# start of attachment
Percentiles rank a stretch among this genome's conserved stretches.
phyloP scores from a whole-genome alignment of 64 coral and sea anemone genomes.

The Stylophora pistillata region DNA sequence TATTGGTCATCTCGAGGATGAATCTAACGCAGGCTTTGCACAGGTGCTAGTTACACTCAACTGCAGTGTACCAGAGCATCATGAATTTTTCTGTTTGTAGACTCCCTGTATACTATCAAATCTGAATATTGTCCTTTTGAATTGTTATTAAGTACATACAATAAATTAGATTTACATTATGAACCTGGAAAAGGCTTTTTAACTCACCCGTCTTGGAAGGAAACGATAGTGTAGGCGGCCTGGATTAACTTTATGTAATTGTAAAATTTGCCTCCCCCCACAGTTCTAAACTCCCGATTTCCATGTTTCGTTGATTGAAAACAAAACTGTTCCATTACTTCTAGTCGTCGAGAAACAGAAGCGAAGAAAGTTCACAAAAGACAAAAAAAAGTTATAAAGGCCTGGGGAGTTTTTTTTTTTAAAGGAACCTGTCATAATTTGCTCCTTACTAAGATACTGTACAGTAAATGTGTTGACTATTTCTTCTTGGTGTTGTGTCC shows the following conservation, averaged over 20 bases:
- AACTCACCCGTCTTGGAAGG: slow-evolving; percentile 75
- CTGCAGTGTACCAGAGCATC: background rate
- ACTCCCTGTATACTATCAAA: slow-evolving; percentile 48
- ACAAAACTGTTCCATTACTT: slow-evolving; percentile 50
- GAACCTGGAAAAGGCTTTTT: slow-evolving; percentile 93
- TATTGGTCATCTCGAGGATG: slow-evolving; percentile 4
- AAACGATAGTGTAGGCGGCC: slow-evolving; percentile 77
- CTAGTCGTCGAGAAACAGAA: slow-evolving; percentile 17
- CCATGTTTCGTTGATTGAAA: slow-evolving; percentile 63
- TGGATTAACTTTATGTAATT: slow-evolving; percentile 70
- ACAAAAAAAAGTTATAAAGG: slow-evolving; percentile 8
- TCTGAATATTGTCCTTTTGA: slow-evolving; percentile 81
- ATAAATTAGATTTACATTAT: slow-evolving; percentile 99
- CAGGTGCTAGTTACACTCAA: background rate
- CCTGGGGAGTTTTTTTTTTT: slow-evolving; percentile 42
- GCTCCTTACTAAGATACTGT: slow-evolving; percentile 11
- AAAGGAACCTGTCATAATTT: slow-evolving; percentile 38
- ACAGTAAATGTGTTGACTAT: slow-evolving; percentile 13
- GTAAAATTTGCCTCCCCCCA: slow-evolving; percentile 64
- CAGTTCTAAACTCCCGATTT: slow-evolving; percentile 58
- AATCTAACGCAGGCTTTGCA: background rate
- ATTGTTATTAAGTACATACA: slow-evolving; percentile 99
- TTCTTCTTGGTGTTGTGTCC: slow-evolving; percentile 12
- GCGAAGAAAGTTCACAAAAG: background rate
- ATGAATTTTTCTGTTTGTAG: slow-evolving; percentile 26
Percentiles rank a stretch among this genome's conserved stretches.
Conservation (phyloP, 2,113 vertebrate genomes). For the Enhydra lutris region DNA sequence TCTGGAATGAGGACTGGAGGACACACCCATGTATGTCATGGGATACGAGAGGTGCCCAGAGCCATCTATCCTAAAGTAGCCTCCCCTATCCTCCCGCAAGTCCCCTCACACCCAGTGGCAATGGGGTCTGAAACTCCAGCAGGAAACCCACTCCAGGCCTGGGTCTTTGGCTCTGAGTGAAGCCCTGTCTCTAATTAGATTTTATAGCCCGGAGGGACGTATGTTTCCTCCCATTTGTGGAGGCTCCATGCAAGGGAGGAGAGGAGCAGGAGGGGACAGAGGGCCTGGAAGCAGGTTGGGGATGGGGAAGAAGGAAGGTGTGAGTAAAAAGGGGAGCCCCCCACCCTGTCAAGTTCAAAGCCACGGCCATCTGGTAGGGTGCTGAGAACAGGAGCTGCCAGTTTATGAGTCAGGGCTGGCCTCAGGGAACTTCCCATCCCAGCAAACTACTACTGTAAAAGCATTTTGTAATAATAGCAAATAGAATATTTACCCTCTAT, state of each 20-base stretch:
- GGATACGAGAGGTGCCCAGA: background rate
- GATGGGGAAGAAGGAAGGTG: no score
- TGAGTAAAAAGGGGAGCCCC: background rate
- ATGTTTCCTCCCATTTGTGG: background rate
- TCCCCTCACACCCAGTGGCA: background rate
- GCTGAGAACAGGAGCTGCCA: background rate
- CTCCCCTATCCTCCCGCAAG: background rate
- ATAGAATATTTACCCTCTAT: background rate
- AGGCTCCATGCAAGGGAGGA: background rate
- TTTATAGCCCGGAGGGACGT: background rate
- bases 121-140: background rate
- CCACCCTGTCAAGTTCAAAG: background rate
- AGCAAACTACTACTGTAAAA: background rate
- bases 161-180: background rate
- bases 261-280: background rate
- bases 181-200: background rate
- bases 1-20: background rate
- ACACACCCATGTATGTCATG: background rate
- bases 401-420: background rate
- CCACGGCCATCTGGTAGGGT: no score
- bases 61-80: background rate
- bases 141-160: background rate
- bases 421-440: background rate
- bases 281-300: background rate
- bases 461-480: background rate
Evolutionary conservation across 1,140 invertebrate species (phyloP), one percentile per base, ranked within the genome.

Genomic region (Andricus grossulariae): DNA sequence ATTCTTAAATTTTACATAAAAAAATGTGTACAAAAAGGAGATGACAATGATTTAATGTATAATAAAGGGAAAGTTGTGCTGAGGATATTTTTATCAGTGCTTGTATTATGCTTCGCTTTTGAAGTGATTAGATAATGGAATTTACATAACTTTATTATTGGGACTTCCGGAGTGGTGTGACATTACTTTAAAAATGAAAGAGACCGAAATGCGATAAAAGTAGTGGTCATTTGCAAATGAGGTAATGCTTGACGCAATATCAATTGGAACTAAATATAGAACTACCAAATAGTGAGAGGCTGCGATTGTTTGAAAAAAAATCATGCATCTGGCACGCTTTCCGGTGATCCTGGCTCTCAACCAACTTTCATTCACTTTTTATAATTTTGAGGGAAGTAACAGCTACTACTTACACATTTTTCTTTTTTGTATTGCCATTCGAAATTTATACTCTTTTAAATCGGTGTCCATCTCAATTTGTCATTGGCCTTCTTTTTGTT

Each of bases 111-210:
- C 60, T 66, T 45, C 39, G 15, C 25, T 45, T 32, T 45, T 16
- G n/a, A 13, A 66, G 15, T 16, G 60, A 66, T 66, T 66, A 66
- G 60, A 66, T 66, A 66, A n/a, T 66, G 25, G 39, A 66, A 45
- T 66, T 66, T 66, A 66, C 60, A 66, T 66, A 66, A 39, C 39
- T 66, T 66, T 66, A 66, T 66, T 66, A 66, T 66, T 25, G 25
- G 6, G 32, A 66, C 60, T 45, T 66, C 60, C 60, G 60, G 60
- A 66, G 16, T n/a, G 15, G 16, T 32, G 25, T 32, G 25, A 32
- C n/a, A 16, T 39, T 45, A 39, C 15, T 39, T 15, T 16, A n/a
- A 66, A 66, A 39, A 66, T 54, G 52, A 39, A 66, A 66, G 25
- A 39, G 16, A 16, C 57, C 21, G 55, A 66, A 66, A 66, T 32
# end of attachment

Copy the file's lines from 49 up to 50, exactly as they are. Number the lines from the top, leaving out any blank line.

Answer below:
- bases 401-420: background rate
- CCACGGCCATCTGGTAGGGT: no score